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The medical school at Salerno, originally founded by Benedictine monks of Monte Cassino, although it was remarkably free from Christian dogmatism, reached its peak as a traveler from the Near East and India, known as Constantine the African, arrived to transfer the great works of learning from Arabic into Latin. This included the works of Galen. At Salerno, they developed the "Regimen of Health" which was to be disseminated throughout Europe by returning crusaders who visited there for treatment of illnesses and wounds. This formed the basis of much of European medicine until almost the end of the 16th century. The basic premise of this regime was a balanced diet with a parity of the "four humours"- air, fire, water and earth - or the body counterparts - blood, bile, phlegm and black bile. As an example: the elderly and children always suffered from an excess of water/phlegm, so anything cold and most fruit was forbidden

These ideas came from Galen (see pages 328,413 and 435), who claimed that his father had lived to be 100 years old because he never ate fruit (Ref. 211 )

Central europe

Before A.D. 1000 perhaps 4/5 of Europe north of the Alps and Pyrenees was covered by dense forest so that communications and trade was greatly impeded except along the rivers and over certain passes. By A.D. 1000 the population may have reached 30,000,000 and in the next 150 years it increased another 40%. After the cessation of the Viking raids, the economic recovery of Europe was dramatic as new land was cleared, there was an increase in local trade and local "fairs" made their appearance. The use of iron plows may have made food more abundant, although intermittently famines still occurred in France and England. (Ref. 8 , 222 )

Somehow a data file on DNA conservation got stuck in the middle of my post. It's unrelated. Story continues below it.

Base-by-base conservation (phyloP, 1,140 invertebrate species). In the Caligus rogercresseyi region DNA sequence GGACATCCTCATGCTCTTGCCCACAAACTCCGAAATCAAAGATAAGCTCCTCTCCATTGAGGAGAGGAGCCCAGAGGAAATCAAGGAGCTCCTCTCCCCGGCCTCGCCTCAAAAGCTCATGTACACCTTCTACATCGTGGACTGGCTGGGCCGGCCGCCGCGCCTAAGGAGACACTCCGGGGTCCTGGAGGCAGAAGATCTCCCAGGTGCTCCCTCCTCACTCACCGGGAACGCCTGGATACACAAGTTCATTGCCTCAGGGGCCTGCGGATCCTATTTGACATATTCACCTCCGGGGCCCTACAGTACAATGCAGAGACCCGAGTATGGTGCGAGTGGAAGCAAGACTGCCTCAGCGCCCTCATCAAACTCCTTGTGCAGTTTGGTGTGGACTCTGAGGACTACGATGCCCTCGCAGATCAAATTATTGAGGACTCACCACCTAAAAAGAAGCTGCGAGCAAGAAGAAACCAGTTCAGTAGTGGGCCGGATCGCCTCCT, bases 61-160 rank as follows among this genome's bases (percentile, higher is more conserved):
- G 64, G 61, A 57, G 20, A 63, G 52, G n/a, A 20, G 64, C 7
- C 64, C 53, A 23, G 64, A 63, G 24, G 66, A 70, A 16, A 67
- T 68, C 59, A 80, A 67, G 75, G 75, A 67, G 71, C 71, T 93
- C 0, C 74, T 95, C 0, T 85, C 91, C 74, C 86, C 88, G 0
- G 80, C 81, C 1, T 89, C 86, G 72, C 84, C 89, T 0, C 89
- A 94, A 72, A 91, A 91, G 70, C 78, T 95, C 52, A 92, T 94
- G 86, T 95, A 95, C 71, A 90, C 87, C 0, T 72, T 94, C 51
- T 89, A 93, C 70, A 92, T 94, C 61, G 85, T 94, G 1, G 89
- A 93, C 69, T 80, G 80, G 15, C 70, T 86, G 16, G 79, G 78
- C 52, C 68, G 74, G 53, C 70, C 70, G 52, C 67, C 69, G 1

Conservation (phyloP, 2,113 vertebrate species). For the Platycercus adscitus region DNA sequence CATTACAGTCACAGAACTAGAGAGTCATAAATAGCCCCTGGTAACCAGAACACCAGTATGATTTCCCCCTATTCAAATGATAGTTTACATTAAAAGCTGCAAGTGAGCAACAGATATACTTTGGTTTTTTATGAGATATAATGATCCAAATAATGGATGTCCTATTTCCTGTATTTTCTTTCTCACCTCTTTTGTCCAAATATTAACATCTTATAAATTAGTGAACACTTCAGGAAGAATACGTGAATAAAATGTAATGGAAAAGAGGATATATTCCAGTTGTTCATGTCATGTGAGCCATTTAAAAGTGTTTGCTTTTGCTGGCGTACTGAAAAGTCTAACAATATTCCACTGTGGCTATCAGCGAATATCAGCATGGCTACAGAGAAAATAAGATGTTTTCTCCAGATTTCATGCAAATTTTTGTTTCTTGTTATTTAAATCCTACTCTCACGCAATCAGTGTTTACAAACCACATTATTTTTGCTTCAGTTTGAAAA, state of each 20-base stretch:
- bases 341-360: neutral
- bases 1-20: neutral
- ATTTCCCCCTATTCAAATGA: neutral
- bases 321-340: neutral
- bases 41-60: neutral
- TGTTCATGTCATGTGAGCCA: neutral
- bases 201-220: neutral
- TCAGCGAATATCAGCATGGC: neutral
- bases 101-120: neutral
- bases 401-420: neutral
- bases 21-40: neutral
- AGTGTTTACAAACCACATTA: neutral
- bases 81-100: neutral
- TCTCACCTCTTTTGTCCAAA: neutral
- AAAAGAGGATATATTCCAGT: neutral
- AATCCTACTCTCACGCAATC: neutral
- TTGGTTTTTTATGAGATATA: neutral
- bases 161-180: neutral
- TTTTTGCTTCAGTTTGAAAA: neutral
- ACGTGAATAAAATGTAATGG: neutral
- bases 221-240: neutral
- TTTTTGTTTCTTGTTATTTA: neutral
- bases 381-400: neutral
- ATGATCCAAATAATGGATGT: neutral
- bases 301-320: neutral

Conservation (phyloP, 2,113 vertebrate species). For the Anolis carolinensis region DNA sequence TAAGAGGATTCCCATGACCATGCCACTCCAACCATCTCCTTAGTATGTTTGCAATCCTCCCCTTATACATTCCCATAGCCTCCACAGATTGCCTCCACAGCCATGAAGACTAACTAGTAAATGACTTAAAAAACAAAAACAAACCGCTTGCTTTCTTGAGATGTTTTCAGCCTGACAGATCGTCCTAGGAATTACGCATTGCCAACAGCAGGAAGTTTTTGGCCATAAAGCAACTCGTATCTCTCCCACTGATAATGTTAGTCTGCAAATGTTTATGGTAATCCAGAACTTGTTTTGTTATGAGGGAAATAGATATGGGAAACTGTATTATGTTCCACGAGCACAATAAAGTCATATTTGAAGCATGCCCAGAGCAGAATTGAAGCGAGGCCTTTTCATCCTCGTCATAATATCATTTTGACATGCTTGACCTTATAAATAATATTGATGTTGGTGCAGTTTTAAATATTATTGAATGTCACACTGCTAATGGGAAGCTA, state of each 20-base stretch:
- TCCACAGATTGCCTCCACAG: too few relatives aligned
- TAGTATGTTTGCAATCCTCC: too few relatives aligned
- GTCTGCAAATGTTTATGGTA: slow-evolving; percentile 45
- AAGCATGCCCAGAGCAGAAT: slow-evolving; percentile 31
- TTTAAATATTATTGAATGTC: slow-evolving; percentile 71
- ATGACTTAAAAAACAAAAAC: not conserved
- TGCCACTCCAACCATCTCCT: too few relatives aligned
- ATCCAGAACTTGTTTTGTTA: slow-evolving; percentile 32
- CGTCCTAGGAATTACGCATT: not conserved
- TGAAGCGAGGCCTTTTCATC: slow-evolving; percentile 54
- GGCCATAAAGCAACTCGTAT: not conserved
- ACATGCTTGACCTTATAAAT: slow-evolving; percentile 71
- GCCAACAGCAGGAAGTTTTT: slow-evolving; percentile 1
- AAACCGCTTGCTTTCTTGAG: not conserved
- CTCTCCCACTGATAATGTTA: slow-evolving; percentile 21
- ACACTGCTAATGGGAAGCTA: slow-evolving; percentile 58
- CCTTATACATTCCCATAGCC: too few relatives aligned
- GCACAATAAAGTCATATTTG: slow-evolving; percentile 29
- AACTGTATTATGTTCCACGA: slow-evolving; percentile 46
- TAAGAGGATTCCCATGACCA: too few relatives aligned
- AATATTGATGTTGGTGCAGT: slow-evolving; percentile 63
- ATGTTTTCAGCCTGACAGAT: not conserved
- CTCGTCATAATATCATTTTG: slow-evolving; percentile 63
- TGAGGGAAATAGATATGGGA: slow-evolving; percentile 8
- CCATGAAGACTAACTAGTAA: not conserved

In 1002 Henry of Bavaria, became Henry II, King of all Germany and in 1014 he was crowned Holy Roman Emperor. Conrad II followed in 1024 as the first Salic Frank emperor and he added parts of the Kingdom of Burgundy and present day Switzerland to the empire. Henry III (Salian or Franconian), crowned in 1039, brought the empire to its zenith and Germany was the most prosperous region of Europe. The church was the educator Germany and in essence its administrator, also. Following Henry IlI's death, however, internal troubles developed, including a civil war with the opposition led by Rudolf of Swabia. Henry IV became the German king at age 6 years and his mother Agnes was regent for 9 years. During this time nobles and clerical magnates appropriated the royal resources and sovereign rights freely, dealing the final blow to the monarchy. This was also the time when Pope Gregory VII, Hildebrand, challenged the right of kings to appoint bishops and demanded that the emperor give up this power of appointment. The pope aligned the church with feudal estates and city-states, which led eventually to the collapse of the empire. When Rudolf died some of the civil strife ceased and the Franconian ruler again became temporarily more powerful, although the struggle with the papacy continued with the pope alternately excommunicating the emperor and the emperor appointing an anti-pope - activities which carried well into the next century. (Ref. 222 ) To return for a moment to Bavaria, in 1070 the now Emperor Henry IV gave the Bavarian fief to Guelph (also Welf) d'Este IV, who began the Guelph Dynasty.